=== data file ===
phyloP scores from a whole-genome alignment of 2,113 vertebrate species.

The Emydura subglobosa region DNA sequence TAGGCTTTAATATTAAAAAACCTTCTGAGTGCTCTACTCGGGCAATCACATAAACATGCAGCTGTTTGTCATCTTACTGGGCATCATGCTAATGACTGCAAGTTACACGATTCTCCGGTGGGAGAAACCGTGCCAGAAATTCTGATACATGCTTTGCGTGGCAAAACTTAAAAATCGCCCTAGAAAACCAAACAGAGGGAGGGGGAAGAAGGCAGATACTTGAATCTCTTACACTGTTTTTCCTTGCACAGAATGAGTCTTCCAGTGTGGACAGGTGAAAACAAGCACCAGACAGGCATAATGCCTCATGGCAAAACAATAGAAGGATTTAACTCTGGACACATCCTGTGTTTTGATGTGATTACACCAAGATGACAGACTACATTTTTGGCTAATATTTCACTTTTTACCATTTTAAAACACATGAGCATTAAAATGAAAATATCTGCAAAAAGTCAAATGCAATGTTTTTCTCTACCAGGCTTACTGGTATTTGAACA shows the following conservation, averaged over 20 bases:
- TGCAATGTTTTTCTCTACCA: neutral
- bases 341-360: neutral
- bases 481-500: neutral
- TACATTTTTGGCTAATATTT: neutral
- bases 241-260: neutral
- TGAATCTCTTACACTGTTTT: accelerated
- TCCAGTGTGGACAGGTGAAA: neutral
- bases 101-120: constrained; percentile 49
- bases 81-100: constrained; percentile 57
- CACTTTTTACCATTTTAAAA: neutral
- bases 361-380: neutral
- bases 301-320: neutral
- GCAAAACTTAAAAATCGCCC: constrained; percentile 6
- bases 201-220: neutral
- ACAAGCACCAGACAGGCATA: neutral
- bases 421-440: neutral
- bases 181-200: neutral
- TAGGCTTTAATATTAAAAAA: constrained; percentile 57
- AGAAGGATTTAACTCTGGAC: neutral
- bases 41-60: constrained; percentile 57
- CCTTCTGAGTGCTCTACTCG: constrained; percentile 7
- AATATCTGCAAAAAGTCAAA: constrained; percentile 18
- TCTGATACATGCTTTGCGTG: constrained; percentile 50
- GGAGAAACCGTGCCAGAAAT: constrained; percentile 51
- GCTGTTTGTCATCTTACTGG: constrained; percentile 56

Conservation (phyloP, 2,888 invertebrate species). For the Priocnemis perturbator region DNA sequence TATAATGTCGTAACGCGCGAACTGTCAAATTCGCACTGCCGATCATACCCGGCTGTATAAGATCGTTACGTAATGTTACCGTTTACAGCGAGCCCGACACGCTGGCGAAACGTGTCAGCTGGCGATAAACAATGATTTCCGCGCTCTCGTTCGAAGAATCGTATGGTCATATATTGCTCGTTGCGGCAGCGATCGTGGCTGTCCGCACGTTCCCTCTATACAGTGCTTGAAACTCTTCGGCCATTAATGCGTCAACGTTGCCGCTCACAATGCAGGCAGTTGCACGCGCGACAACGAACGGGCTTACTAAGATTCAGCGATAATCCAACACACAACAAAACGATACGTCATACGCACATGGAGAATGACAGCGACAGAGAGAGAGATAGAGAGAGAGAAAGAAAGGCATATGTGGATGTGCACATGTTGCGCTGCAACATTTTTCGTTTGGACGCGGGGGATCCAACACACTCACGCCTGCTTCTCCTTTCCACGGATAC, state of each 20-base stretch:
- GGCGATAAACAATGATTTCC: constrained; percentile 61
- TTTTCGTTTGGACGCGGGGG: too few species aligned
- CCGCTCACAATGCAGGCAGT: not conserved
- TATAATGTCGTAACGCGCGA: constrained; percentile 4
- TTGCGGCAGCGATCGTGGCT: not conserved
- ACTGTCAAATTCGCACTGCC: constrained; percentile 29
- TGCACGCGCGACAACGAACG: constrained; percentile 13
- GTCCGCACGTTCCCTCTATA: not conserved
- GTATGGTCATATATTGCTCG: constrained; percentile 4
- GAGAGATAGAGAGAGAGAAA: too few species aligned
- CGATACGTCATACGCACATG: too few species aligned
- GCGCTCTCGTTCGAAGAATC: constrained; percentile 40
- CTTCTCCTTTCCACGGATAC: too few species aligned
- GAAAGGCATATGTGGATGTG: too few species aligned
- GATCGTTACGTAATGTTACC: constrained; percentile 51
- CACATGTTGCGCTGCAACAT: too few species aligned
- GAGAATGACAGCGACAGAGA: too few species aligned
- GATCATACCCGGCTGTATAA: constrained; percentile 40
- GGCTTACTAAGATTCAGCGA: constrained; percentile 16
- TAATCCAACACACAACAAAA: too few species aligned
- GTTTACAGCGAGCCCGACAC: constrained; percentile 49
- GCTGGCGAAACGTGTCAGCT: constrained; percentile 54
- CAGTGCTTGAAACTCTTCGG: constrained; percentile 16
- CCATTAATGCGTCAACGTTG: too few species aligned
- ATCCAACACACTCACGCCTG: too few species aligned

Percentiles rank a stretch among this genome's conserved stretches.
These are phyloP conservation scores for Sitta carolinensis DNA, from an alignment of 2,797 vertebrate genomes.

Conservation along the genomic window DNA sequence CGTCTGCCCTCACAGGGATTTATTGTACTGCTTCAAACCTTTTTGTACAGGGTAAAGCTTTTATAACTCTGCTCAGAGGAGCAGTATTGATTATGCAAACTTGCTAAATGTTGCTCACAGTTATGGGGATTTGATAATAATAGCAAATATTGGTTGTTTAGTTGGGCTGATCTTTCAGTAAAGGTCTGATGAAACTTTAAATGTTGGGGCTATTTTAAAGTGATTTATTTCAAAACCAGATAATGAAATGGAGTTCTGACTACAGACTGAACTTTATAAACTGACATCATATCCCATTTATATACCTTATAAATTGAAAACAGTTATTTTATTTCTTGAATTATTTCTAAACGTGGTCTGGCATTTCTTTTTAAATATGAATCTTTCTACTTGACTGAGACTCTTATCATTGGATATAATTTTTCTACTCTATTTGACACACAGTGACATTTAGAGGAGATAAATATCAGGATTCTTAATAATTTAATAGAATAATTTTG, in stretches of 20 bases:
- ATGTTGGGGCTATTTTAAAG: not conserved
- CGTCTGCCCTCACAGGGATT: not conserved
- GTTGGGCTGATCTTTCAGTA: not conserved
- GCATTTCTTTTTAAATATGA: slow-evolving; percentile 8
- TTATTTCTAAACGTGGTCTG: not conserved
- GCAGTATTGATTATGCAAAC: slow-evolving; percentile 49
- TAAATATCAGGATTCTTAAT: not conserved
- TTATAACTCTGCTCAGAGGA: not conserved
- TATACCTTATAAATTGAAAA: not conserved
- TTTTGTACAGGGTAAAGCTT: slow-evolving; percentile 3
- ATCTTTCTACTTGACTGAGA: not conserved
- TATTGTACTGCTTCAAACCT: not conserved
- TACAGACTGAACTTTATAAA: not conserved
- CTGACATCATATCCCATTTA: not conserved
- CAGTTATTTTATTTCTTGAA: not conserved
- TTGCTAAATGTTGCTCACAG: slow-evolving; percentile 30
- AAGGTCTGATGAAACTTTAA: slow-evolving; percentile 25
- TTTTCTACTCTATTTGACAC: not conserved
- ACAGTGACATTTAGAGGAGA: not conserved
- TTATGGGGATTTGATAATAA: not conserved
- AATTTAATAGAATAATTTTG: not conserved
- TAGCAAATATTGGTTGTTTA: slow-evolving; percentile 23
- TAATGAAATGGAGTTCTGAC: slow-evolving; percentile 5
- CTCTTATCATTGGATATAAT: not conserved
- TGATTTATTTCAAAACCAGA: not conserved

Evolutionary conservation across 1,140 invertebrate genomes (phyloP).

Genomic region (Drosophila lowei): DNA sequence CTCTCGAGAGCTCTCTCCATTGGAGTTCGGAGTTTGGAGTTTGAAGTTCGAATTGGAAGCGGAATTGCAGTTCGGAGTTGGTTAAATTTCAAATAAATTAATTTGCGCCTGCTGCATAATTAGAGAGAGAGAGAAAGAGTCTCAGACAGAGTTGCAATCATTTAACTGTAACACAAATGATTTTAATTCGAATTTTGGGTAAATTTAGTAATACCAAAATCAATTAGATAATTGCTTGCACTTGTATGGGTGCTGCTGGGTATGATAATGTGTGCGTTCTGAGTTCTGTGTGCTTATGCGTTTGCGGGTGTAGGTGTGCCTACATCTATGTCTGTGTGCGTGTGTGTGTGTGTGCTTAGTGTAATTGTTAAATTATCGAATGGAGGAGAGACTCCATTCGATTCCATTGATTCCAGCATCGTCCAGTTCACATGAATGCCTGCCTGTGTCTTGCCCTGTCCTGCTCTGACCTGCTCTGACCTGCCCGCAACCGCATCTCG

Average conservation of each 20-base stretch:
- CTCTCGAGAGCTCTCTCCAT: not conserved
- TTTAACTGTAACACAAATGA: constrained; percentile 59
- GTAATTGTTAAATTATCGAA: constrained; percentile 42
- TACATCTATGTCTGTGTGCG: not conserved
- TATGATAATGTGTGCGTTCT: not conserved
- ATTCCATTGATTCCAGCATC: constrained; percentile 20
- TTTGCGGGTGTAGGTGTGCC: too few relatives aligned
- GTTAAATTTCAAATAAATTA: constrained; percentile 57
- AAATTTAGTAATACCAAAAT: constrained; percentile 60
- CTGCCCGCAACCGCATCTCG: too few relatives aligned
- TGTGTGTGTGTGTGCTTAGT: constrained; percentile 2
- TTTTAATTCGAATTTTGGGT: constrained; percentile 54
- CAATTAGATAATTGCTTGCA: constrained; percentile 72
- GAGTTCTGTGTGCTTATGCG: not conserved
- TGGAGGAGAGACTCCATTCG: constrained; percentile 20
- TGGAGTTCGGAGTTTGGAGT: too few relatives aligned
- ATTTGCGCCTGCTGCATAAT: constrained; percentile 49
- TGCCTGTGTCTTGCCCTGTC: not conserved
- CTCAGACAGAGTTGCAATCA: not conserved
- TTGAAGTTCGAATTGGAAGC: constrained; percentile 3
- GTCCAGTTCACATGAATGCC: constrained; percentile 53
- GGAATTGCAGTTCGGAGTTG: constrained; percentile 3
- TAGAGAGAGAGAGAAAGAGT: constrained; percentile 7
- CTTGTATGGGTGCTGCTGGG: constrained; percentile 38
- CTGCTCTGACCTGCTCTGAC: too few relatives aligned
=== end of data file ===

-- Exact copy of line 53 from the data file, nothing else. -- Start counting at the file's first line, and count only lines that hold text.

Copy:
- ATCCAACACACTCACGCCTG: too few species aligned